Optimism in Giving

The benevolent act of giving should never be stupid or naive. Instead, the act of giving should exhibit the highest form of intelligence.

I grew up in a small town, and in my youth the local Boy Scouts had a fundraiser to raise enough money to run the scouting program for many years. In one summer they raised over $250,000. It was amazing. Everyone was impressed and the scouting program looked solvent and strong for many years to come. The boys and leadership were looking forward to doing great things, until the bank account the money was deposited into was suddenly drained to zero.

Here is what happened. Because the account was controlled by the church (LDS church to be exact), the funds were pulled out of the account and sent to church headquarters in Salt Lake City. The scouting program suddenly took a nosedive and nobody wanted to help it anymore. We have seen this happen over and over, funds raised for one purpose are pilfered for another purpose.

I remember raising money as a booster for my son’s wrestling team and then seeing the money taken by the high school athletic director to then be used for the football program. The next year came around and we opened a private booster account at a local bank and ever since we have kept all funds in the same hands that raised it. This is the intelligence of proper giving.

A great philosopher once said, “liberty is the hand that adds value.” Freedom is the conservation of that value in a closed system. Every human being should memorize these two concepts, because they rest at the heart of Genuine Optimism.

The act of giving must add value and it must make sure this same value is conserved in the closed system it was intended for. Both the statist and the stupid will never understand this, and herein we have our enemy to giving intelligently.

Stupid people give but they never make sure that what they give is conserved in a closed system. They just give without being aware of the takers who get their piece of the action or all action.

The naive giver never gives with the principle of conservation. Let me explain.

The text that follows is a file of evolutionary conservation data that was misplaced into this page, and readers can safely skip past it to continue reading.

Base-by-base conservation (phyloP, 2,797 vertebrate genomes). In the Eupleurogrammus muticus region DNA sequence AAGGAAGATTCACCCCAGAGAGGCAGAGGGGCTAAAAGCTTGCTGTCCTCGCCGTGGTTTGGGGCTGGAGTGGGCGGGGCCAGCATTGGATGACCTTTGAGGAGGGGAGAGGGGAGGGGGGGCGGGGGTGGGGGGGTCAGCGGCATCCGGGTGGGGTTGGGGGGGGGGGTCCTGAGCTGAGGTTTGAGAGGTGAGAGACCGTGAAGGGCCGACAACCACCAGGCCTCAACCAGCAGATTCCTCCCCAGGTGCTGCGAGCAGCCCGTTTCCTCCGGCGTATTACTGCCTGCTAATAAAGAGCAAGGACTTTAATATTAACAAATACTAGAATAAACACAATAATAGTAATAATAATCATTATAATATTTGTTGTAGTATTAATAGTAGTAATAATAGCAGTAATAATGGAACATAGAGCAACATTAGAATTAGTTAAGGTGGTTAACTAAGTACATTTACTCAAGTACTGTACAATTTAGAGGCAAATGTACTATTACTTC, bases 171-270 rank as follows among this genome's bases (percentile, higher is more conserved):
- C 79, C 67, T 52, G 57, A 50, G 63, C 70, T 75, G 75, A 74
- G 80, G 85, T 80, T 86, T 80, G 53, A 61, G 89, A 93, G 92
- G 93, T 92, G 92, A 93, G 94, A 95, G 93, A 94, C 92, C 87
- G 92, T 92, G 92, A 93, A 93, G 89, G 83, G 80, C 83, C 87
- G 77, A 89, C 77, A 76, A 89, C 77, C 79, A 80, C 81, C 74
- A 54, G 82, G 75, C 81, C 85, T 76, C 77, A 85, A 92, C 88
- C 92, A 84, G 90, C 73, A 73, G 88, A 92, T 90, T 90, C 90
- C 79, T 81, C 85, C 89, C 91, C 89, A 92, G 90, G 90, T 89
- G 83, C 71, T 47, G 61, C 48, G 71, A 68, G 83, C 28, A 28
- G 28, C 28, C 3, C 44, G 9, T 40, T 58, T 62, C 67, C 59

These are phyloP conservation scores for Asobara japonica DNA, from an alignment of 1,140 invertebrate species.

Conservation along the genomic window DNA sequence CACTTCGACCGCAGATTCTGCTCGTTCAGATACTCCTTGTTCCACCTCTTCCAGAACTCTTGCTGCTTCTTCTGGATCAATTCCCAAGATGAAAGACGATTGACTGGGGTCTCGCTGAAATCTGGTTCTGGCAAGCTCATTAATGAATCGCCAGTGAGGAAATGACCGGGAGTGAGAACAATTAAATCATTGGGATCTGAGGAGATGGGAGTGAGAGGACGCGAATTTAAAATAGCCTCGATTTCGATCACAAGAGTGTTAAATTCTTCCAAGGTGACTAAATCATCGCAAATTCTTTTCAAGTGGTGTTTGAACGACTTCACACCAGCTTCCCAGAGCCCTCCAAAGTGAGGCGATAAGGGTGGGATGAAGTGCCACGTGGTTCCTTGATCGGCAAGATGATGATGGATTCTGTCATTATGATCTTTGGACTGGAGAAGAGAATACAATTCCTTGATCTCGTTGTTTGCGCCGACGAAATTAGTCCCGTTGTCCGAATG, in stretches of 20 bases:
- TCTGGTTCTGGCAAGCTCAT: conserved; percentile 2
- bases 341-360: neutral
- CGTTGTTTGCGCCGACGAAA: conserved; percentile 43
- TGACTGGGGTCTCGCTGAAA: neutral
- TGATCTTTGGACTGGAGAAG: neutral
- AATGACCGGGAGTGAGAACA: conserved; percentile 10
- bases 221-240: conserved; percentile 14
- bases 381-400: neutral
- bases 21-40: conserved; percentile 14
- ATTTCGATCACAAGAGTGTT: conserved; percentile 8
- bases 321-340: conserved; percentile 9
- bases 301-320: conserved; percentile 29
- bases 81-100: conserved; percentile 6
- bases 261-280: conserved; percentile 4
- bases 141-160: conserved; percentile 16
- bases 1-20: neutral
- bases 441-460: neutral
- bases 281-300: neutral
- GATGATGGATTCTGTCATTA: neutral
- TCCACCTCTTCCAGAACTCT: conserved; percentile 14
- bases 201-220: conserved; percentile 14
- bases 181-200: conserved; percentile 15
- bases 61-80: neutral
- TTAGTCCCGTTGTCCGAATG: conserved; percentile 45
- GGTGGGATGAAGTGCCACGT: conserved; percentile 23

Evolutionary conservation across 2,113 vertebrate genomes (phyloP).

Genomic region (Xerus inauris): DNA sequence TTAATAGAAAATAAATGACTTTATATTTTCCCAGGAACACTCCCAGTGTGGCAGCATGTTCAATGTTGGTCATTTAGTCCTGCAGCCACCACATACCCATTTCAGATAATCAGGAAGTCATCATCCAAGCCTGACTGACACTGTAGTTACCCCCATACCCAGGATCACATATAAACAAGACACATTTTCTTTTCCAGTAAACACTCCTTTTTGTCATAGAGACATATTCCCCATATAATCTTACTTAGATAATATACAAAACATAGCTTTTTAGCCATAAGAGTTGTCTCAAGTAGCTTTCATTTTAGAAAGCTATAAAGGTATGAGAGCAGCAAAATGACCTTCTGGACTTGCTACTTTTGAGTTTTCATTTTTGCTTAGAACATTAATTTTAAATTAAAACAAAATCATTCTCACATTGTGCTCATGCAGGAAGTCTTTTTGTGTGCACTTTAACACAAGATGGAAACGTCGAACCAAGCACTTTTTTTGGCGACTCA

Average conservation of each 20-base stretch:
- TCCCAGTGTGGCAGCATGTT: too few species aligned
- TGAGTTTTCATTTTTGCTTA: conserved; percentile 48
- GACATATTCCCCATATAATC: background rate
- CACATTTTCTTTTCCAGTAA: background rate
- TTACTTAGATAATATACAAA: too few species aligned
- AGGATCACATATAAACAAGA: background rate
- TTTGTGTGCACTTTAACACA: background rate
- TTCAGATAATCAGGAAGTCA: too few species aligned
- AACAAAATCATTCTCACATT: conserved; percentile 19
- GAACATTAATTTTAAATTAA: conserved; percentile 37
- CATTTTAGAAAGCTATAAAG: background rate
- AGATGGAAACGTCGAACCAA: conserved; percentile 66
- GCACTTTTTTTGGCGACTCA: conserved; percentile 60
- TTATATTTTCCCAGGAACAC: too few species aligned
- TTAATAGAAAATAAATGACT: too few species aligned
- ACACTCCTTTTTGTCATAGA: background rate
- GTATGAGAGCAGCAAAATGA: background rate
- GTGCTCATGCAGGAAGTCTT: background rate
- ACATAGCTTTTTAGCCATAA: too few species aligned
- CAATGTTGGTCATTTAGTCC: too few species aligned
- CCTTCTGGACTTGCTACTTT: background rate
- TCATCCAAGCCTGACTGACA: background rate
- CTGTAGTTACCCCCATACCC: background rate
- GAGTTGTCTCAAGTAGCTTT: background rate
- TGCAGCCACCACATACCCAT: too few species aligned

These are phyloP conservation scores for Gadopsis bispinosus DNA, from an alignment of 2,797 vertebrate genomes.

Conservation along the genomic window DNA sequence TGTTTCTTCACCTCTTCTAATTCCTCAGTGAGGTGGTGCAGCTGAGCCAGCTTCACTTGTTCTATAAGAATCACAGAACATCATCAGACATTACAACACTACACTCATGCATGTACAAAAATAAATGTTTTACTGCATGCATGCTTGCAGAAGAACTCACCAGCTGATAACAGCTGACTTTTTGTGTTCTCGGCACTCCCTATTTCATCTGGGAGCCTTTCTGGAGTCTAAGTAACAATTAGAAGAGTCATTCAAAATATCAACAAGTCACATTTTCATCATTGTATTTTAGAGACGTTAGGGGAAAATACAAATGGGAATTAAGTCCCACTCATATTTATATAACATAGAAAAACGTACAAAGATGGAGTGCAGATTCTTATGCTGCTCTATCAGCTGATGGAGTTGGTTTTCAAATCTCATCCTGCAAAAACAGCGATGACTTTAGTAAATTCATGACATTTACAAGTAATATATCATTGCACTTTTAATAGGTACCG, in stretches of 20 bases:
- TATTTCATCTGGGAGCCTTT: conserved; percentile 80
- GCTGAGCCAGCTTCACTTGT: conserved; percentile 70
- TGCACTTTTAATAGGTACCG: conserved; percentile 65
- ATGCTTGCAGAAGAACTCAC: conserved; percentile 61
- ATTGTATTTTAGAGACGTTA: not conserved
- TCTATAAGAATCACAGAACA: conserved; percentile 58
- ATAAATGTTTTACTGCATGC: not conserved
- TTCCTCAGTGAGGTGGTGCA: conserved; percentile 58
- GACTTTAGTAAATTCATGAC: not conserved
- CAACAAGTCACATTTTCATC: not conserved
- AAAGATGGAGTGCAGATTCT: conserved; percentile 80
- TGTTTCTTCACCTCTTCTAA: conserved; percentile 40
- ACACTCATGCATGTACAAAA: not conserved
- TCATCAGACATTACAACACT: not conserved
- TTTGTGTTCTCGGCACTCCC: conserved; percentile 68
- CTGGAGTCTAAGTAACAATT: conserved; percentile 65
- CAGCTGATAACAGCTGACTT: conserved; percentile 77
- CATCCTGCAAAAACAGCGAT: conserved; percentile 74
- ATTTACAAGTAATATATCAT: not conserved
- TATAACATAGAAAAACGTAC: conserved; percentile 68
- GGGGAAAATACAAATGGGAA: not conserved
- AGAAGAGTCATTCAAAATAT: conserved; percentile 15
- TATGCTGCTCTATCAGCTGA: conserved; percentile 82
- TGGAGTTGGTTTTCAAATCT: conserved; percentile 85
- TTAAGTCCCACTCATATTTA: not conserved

I attend church every Sunday but lately I feel myself less and less enthusiastic about giving, especially tithing and other offerings. I know where the money goes and I know that I have no voice over the management of funds given. I am just supposed to assume that all is good. Meanwhile I see people in my religious community needing a down payment to get a home, roof repairs, poverty, health issues and so much more. I must admit that I do not believe in giving to these needs either, especially if the giving kills the vitality of wealth that could be used to generate more wealth. I will surely talk about this a lot.

My point is that I see the thousands in funds sent to administrators at greater and greater distances from my community concerns. This breaks both principles above, the first principle to give in order to add value and second to give with strict conservation of that value within a closed and local system.

Take a moment and look around your community. Add up all the parasites at great distances who live off the labor and wealth generated within your community. It will surely astound you. Add up all the commercial buildings, the land beneath, and many franchises, and so much more, all religious, corporate and government entities demanding their cut. More and more energy leaves the community every year, more than we know. If we produced a value that we sold at a distance and if some of the profit leaves to pay others for their materials or services to generate our value, then that is great. But what of the wealth that could be 100% ours but it is not?

Without waxing heavy in economic theory, please consider one thing. Value is created and what do we do to conserve the value within the community?

The more  value we conserve within the community, the more genuine optimism we will create in our culture. They work together. Optimism is a culture rising to surface its best self.

The picture above says something interesting. Some communities do a lot to protect land or open space, but where are the communities that choose to protect wealth, voice, and vision?

A renaissance is coming, a better way for communities and all organizations to rise up, organize better, and preserve the value they create in their own hands. It’s not selfish, it’s genuine optimism.

Keith R Kelsch, The Genuine Optimist